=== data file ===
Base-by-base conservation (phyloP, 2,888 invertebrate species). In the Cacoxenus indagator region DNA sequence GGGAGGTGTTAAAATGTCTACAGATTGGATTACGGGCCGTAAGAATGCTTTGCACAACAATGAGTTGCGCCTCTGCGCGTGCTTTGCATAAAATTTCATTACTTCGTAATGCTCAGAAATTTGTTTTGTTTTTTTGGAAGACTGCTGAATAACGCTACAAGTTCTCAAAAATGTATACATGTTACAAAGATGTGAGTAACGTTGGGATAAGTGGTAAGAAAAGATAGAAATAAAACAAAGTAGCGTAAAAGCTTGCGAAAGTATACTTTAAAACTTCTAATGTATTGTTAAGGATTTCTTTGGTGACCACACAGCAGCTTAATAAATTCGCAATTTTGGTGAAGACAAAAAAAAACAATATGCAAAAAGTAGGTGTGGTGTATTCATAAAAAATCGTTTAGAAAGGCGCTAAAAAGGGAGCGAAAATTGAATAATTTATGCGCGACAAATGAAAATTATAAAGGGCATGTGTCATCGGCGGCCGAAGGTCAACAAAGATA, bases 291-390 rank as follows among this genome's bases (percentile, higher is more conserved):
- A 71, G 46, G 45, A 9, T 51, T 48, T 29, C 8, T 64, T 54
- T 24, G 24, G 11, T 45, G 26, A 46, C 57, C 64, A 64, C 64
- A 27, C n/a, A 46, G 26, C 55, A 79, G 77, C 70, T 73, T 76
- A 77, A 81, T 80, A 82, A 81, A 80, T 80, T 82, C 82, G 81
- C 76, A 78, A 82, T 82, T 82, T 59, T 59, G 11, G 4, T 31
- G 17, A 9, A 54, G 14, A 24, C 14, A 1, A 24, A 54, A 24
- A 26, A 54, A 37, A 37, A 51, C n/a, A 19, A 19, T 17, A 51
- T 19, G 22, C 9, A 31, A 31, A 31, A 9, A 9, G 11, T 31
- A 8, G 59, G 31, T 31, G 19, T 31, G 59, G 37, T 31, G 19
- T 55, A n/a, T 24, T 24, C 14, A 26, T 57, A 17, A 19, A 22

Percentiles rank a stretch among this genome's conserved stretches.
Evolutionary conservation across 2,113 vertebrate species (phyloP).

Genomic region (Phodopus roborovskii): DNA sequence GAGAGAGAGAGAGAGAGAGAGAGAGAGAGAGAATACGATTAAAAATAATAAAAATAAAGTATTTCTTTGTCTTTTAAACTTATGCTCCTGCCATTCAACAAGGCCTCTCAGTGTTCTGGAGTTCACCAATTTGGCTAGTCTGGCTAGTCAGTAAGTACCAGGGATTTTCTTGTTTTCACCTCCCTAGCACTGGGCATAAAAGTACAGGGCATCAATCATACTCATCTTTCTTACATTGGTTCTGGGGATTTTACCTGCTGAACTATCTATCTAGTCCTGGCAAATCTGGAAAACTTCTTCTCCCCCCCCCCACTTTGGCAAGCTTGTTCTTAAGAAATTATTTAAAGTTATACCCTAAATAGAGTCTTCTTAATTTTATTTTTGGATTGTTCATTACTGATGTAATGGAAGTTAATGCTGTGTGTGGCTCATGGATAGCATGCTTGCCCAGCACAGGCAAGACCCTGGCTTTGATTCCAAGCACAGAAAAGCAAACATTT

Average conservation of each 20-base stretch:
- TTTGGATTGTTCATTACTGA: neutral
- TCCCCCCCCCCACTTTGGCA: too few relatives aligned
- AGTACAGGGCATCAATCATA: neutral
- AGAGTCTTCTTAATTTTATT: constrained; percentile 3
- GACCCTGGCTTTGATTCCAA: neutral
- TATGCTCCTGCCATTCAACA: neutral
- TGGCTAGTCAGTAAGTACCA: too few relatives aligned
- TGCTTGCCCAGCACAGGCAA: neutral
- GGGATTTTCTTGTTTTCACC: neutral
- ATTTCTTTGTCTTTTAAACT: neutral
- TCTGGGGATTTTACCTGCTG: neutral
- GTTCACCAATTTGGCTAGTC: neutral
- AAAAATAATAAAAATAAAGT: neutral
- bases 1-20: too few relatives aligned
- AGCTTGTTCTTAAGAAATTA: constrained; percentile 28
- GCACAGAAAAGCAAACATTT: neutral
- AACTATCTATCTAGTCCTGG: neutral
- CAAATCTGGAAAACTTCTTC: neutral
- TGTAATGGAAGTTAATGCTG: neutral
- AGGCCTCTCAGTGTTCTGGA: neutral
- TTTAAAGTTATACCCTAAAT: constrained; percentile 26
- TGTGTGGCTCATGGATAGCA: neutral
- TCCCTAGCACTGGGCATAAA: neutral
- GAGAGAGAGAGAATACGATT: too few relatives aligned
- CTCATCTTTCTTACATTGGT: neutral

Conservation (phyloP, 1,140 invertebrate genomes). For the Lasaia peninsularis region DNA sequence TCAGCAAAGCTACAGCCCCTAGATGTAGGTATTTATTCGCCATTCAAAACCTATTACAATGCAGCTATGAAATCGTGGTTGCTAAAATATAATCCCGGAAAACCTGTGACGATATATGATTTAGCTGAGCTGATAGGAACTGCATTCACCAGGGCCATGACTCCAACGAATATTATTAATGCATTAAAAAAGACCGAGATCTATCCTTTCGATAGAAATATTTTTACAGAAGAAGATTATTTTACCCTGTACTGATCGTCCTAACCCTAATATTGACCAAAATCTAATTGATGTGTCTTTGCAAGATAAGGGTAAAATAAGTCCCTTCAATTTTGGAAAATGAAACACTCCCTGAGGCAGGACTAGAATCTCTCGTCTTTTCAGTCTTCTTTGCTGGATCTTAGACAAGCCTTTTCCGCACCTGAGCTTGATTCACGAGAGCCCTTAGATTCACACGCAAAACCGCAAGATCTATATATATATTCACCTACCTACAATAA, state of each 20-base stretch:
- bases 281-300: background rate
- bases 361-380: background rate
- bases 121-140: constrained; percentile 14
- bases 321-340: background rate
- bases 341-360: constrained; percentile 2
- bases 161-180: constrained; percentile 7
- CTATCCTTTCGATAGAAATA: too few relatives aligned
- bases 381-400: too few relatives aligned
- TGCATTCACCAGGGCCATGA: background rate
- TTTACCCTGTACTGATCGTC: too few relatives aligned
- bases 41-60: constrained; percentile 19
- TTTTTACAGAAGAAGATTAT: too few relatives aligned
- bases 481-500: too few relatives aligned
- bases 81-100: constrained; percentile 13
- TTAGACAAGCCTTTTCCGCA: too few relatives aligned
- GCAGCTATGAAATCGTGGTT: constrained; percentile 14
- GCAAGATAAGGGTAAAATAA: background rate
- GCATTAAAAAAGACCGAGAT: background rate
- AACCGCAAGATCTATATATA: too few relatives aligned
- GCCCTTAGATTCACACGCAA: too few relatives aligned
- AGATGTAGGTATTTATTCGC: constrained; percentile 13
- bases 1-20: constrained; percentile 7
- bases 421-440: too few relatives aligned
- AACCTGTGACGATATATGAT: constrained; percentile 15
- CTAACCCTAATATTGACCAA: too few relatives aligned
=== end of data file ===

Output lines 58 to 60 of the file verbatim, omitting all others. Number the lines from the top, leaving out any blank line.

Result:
- GCAAGATAAGGGTAAAATAA: background rate
- GCATTAAAAAAGACCGAGAT: background rate
- AACCGCAAGATCTATATATA: too few relatives aligned